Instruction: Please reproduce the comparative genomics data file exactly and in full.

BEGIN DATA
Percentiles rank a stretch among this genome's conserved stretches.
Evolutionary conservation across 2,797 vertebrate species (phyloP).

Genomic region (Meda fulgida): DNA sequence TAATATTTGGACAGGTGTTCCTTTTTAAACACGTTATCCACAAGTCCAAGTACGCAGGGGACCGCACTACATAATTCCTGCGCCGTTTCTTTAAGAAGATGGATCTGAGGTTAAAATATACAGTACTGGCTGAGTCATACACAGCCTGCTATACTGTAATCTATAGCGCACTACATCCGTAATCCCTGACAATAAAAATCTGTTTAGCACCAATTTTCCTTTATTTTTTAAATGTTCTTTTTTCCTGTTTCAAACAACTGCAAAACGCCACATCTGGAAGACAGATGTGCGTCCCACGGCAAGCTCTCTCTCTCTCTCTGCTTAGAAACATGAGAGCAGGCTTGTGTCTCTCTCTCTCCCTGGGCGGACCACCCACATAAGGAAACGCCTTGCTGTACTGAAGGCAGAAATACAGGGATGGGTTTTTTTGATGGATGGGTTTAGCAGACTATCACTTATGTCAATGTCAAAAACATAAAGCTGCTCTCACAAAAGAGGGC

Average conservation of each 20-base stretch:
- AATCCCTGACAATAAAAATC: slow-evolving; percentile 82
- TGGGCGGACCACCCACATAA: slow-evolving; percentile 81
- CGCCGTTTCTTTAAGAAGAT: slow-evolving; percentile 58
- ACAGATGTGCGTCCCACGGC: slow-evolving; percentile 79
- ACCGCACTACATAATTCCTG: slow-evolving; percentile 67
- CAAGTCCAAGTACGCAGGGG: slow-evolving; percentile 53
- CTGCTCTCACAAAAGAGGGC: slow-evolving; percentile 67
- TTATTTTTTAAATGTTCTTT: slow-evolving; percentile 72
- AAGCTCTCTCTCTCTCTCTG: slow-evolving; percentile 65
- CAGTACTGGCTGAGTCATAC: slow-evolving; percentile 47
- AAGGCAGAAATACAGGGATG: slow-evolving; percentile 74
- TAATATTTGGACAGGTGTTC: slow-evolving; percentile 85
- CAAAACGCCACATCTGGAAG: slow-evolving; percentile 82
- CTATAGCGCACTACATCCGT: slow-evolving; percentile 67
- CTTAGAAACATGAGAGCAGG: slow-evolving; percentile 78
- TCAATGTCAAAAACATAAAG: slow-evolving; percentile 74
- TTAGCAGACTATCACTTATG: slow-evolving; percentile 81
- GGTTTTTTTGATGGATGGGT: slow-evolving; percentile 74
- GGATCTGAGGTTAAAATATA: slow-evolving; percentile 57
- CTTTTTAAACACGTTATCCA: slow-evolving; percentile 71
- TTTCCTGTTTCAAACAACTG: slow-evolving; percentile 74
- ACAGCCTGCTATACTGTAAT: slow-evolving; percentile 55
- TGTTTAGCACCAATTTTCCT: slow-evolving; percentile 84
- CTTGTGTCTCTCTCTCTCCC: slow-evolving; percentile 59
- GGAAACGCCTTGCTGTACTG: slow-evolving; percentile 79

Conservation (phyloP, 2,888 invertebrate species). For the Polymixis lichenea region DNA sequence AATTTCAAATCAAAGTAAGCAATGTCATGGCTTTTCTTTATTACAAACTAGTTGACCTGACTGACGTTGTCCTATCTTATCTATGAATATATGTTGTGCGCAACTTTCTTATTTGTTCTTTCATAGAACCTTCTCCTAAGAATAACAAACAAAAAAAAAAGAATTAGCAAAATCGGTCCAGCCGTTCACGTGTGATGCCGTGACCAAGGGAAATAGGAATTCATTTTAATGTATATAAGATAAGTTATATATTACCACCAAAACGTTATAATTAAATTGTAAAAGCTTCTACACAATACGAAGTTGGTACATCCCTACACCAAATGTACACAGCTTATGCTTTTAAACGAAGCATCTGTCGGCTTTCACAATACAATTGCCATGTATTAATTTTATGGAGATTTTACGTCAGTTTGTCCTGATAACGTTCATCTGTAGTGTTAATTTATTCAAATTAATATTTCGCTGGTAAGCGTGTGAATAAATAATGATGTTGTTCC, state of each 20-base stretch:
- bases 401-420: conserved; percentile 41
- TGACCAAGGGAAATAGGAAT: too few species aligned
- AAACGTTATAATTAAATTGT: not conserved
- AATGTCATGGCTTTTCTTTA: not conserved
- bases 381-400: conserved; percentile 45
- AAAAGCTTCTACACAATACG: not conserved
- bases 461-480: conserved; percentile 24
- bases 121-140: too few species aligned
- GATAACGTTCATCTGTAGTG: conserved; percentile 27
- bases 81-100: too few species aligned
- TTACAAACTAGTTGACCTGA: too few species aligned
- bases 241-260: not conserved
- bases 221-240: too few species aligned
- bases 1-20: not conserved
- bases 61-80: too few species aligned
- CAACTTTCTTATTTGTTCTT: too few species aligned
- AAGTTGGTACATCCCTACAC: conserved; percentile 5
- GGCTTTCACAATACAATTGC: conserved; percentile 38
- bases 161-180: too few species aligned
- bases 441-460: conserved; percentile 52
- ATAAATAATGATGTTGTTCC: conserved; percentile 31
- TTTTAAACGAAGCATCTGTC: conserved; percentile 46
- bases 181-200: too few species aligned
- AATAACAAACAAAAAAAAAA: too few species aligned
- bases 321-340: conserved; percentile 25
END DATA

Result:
Percentiles rank a stretch among this genome's conserved stretches.
Evolutionary conservation across 2,797 vertebrate species (phyloP).

Genomic region (Meda fulgida): DNA sequence TAATATTTGGACAGGTGTTCCTTTTTAAACACGTTATCCACAAGTCCAAGTACGCAGGGGACCGCACTACATAATTCCTGCGCCGTTTCTTTAAGAAGATGGATCTGAGGTTAAAATATACAGTACTGGCTGAGTCATACACAGCCTGCTATACTGTAATCTATAGCGCACTACATCCGTAATCCCTGACAATAAAAATCTGTTTAGCACCAATTTTCCTTTATTTTTTAAATGTTCTTTTTTCCTGTTTCAAACAACTGCAAAACGCCACATCTGGAAGACAGATGTGCGTCCCACGGCAAGCTCTCTCTCTCTCTCTGCTTAGAAACATGAGAGCAGGCTTGTGTCTCTCTCTCTCCCTGGGCGGACCACCCACATAAGGAAACGCCTTGCTGTACTGAAGGCAGAAATACAGGGATGGGTTTTTTTGATGGATGGGTTTAGCAGACTATCACTTATGTCAATGTCAAAAACATAAAGCTGCTCTCACAAAAGAGGGC

Average conservation of each 20-base stretch:
- AATCCCTGACAATAAAAATC: slow-evolving; percentile 82
- TGGGCGGACCACCCACATAA: slow-evolving; percentile 81
- CGCCGTTTCTTTAAGAAGAT: slow-evolving; percentile 58
- ACAGATGTGCGTCCCACGGC: slow-evolving; percentile 79
- ACCGCACTACATAATTCCTG: slow-evolving; percentile 67
- CAAGTCCAAGTACGCAGGGG: slow-evolving; percentile 53
- CTGCTCTCACAAAAGAGGGC: slow-evolving; percentile 67
- TTATTTTTTAAATGTTCTTT: slow-evolving; percentile 72
- AAGCTCTCTCTCTCTCTCTG: slow-evolving; percentile 65
- CAGTACTGGCTGAGTCATAC: slow-evolving; percentile 47
- AAGGCAGAAATACAGGGATG: slow-evolving; percentile 74
- TAATATTTGGACAGGTGTTC: slow-evolving; percentile 85
- CAAAACGCCACATCTGGAAG: slow-evolving; percentile 82
- CTATAGCGCACTACATCCGT: slow-evolving; percentile 67
- CTTAGAAACATGAGAGCAGG: slow-evolving; percentile 78
- TCAATGTCAAAAACATAAAG: slow-evolving; percentile 74
- TTAGCAGACTATCACTTATG: slow-evolving; percentile 81
- GGTTTTTTTGATGGATGGGT: slow-evolving; percentile 74
- GGATCTGAGGTTAAAATATA: slow-evolving; percentile 57
- CTTTTTAAACACGTTATCCA: slow-evolving; percentile 71
- TTTCCTGTTTCAAACAACTG: slow-evolving; percentile 74
- ACAGCCTGCTATACTGTAAT: slow-evolving; percentile 55
- TGTTTAGCACCAATTTTCCT: slow-evolving; percentile 84
- CTTGTGTCTCTCTCTCTCCC: slow-evolving; percentile 59
- GGAAACGCCTTGCTGTACTG: slow-evolving; percentile 79

Conservation (phyloP, 2,888 invertebrate species). For the Polymixis lichenea region DNA sequence AATTTCAAATCAAAGTAAGCAATGTCATGGCTTTTCTTTATTACAAACTAGTTGACCTGACTGACGTTGTCCTATCTTATCTATGAATATATGTTGTGCGCAACTTTCTTATTTGTTCTTTCATAGAACCTTCTCCTAAGAATAACAAACAAAAAAAAAAGAATTAGCAAAATCGGTCCAGCCGTTCACGTGTGATGCCGTGACCAAGGGAAATAGGAATTCATTTTAATGTATATAAGATAAGTTATATATTACCACCAAAACGTTATAATTAAATTGTAAAAGCTTCTACACAATACGAAGTTGGTACATCCCTACACCAAATGTACACAGCTTATGCTTTTAAACGAAGCATCTGTCGGCTTTCACAATACAATTGCCATGTATTAATTTTATGGAGATTTTACGTCAGTTTGTCCTGATAACGTTCATCTGTAGTGTTAATTTATTCAAATTAATATTTCGCTGGTAAGCGTGTGAATAAATAATGATGTTGTTCC, state of each 20-base stretch:
- bases 401-420: conserved; percentile 41
- TGACCAAGGGAAATAGGAAT: too few species aligned
- AAACGTTATAATTAAATTGT: not conserved
- AATGTCATGGCTTTTCTTTA: not conserved
- bases 381-400: conserved; percentile 45
- AAAAGCTTCTACACAATACG: not conserved
- bases 461-480: conserved; percentile 24
- bases 121-140: too few species aligned
- GATAACGTTCATCTGTAGTG: conserved; percentile 27
- bases 81-100: too few species aligned
- TTACAAACTAGTTGACCTGA: too few species aligned
- bases 241-260: not conserved
- bases 221-240: too few species aligned
- bases 1-20: not conserved
- bases 61-80: too few species aligned
- CAACTTTCTTATTTGTTCTT: too few species aligned
- AAGTTGGTACATCCCTACAC: conserved; percentile 5
- GGCTTTCACAATACAATTGC: conserved; percentile 38
- bases 161-180: too few species aligned
- bases 441-460: conserved; percentile 52
- ATAAATAATGATGTTGTTCC: conserved; percentile 31
- TTTTAAACGAAGCATCTGTC: conserved; percentile 46
- bases 181-200: too few species aligned
- AATAACAAACAAAAAAAAAA: too few species aligned
- bases 321-340: conserved; percentile 25